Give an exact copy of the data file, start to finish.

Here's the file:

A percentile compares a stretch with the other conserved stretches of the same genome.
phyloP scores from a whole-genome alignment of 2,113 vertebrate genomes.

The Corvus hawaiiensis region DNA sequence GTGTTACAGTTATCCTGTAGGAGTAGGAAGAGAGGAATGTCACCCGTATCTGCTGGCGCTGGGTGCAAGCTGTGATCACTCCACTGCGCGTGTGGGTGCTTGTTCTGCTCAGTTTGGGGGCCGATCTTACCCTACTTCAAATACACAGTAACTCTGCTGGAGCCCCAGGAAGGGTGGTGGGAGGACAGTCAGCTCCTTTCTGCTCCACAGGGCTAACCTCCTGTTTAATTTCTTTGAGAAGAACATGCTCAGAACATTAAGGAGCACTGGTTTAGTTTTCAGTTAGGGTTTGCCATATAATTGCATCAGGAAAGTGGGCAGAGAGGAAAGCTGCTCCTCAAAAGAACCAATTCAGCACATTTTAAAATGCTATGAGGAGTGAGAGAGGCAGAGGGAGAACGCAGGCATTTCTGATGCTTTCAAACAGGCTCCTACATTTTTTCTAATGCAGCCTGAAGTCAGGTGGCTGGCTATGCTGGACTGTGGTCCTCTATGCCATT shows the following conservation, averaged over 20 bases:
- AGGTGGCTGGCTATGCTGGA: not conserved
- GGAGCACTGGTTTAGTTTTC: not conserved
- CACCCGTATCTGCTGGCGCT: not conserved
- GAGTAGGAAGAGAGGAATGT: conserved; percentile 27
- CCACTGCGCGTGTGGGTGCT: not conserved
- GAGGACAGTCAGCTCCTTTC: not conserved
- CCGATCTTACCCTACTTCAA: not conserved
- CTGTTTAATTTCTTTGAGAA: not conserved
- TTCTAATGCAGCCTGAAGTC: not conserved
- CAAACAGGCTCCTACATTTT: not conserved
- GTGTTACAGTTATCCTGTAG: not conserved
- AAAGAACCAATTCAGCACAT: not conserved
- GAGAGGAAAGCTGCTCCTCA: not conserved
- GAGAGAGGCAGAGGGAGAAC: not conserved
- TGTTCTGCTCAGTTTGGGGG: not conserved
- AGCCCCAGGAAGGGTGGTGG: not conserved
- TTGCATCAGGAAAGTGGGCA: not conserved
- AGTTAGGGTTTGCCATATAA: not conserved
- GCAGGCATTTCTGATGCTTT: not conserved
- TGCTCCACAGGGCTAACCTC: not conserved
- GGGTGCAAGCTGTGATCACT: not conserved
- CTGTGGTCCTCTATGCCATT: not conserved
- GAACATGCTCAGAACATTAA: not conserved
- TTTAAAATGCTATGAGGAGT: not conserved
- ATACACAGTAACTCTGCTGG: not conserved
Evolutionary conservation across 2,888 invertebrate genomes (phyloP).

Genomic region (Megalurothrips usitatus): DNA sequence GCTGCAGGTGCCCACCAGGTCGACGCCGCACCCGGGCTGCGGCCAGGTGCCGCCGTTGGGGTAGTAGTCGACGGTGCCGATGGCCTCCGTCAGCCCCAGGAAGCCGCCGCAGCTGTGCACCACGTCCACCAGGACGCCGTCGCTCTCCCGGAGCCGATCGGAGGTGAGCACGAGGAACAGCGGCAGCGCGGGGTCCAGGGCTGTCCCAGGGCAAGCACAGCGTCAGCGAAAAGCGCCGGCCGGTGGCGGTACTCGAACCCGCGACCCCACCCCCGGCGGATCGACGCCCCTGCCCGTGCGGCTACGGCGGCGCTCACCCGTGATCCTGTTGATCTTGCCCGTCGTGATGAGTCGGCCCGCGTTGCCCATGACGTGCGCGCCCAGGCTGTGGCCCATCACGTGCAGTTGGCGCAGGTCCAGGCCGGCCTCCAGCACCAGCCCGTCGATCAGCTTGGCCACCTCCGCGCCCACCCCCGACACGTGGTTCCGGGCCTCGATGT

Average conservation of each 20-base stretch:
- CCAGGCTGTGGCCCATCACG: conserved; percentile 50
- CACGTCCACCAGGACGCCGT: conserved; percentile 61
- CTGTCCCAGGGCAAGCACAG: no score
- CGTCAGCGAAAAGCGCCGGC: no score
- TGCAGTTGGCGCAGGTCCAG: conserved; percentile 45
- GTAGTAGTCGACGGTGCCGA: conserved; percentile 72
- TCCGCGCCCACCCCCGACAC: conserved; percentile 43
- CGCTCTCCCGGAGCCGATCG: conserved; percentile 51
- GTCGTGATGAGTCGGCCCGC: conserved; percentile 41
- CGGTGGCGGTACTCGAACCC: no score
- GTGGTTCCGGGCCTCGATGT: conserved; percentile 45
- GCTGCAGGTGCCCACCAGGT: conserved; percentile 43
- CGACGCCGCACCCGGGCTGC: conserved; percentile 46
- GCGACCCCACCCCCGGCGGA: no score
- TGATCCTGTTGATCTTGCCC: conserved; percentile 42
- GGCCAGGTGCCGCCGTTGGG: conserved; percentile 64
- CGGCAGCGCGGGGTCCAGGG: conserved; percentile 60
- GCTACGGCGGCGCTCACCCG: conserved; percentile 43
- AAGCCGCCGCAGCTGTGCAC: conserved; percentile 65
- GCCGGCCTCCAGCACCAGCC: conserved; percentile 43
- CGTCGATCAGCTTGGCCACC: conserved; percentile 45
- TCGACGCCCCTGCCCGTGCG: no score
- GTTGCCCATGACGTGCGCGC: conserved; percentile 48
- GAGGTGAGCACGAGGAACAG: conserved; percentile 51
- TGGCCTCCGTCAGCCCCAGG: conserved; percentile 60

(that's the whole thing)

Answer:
A percentile compares a stretch with the other conserved stretches of the same genome.
phyloP scores from a whole-genome alignment of 2,113 vertebrate genomes.

The Corvus hawaiiensis region DNA sequence GTGTTACAGTTATCCTGTAGGAGTAGGAAGAGAGGAATGTCACCCGTATCTGCTGGCGCTGGGTGCAAGCTGTGATCACTCCACTGCGCGTGTGGGTGCTTGTTCTGCTCAGTTTGGGGGCCGATCTTACCCTACTTCAAATACACAGTAACTCTGCTGGAGCCCCAGGAAGGGTGGTGGGAGGACAGTCAGCTCCTTTCTGCTCCACAGGGCTAACCTCCTGTTTAATTTCTTTGAGAAGAACATGCTCAGAACATTAAGGAGCACTGGTTTAGTTTTCAGTTAGGGTTTGCCATATAATTGCATCAGGAAAGTGGGCAGAGAGGAAAGCTGCTCCTCAAAAGAACCAATTCAGCACATTTTAAAATGCTATGAGGAGTGAGAGAGGCAGAGGGAGAACGCAGGCATTTCTGATGCTTTCAAACAGGCTCCTACATTTTTTCTAATGCAGCCTGAAGTCAGGTGGCTGGCTATGCTGGACTGTGGTCCTCTATGCCATT shows the following conservation, averaged over 20 bases:
- AGGTGGCTGGCTATGCTGGA: not conserved
- GGAGCACTGGTTTAGTTTTC: not conserved
- CACCCGTATCTGCTGGCGCT: not conserved
- GAGTAGGAAGAGAGGAATGT: conserved; percentile 27
- CCACTGCGCGTGTGGGTGCT: not conserved
- GAGGACAGTCAGCTCCTTTC: not conserved
- CCGATCTTACCCTACTTCAA: not conserved
- CTGTTTAATTTCTTTGAGAA: not conserved
- TTCTAATGCAGCCTGAAGTC: not conserved
- CAAACAGGCTCCTACATTTT: not conserved
- GTGTTACAGTTATCCTGTAG: not conserved
- AAAGAACCAATTCAGCACAT: not conserved
- GAGAGGAAAGCTGCTCCTCA: not conserved
- GAGAGAGGCAGAGGGAGAAC: not conserved
- TGTTCTGCTCAGTTTGGGGG: not conserved
- AGCCCCAGGAAGGGTGGTGG: not conserved
- TTGCATCAGGAAAGTGGGCA: not conserved
- AGTTAGGGTTTGCCATATAA: not conserved
- GCAGGCATTTCTGATGCTTT: not conserved
- TGCTCCACAGGGCTAACCTC: not conserved
- GGGTGCAAGCTGTGATCACT: not conserved
- CTGTGGTCCTCTATGCCATT: not conserved
- GAACATGCTCAGAACATTAA: not conserved
- TTTAAAATGCTATGAGGAGT: not conserved
- ATACACAGTAACTCTGCTGG: not conserved
Evolutionary conservation across 2,888 invertebrate genomes (phyloP).

Genomic region (Megalurothrips usitatus): DNA sequence GCTGCAGGTGCCCACCAGGTCGACGCCGCACCCGGGCTGCGGCCAGGTGCCGCCGTTGGGGTAGTAGTCGACGGTGCCGATGGCCTCCGTCAGCCCCAGGAAGCCGCCGCAGCTGTGCACCACGTCCACCAGGACGCCGTCGCTCTCCCGGAGCCGATCGGAGGTGAGCACGAGGAACAGCGGCAGCGCGGGGTCCAGGGCTGTCCCAGGGCAAGCACAGCGTCAGCGAAAAGCGCCGGCCGGTGGCGGTACTCGAACCCGCGACCCCACCCCCGGCGGATCGACGCCCCTGCCCGTGCGGCTACGGCGGCGCTCACCCGTGATCCTGTTGATCTTGCCCGTCGTGATGAGTCGGCCCGCGTTGCCCATGACGTGCGCGCCCAGGCTGTGGCCCATCACGTGCAGTTGGCGCAGGTCCAGGCCGGCCTCCAGCACCAGCCCGTCGATCAGCTTGGCCACCTCCGCGCCCACCCCCGACACGTGGTTCCGGGCCTCGATGT

Average conservation of each 20-base stretch:
- CCAGGCTGTGGCCCATCACG: conserved; percentile 50
- CACGTCCACCAGGACGCCGT: conserved; percentile 61
- CTGTCCCAGGGCAAGCACAG: no score
- CGTCAGCGAAAAGCGCCGGC: no score
- TGCAGTTGGCGCAGGTCCAG: conserved; percentile 45
- GTAGTAGTCGACGGTGCCGA: conserved; percentile 72
- TCCGCGCCCACCCCCGACAC: conserved; percentile 43
- CGCTCTCCCGGAGCCGATCG: conserved; percentile 51
- GTCGTGATGAGTCGGCCCGC: conserved; percentile 41
- CGGTGGCGGTACTCGAACCC: no score
- GTGGTTCCGGGCCTCGATGT: conserved; percentile 45
- GCTGCAGGTGCCCACCAGGT: conserved; percentile 43
- CGACGCCGCACCCGGGCTGC: conserved; percentile 46
- GCGACCCCACCCCCGGCGGA: no score
- TGATCCTGTTGATCTTGCCC: conserved; percentile 42
- GGCCAGGTGCCGCCGTTGGG: conserved; percentile 64
- CGGCAGCGCGGGGTCCAGGG: conserved; percentile 60
- GCTACGGCGGCGCTCACCCG: conserved; percentile 43
- AAGCCGCCGCAGCTGTGCAC: conserved; percentile 65
- GCCGGCCTCCAGCACCAGCC: conserved; percentile 43
- CGTCGATCAGCTTGGCCACC: conserved; percentile 45
- TCGACGCCCCTGCCCGTGCG: no score
- GTTGCCCATGACGTGCGCGC: conserved; percentile 48
- GAGGTGAGCACGAGGAACAG: conserved; percentile 51
- TGGCCTCCGTCAGCCCCAGG: conserved; percentile 60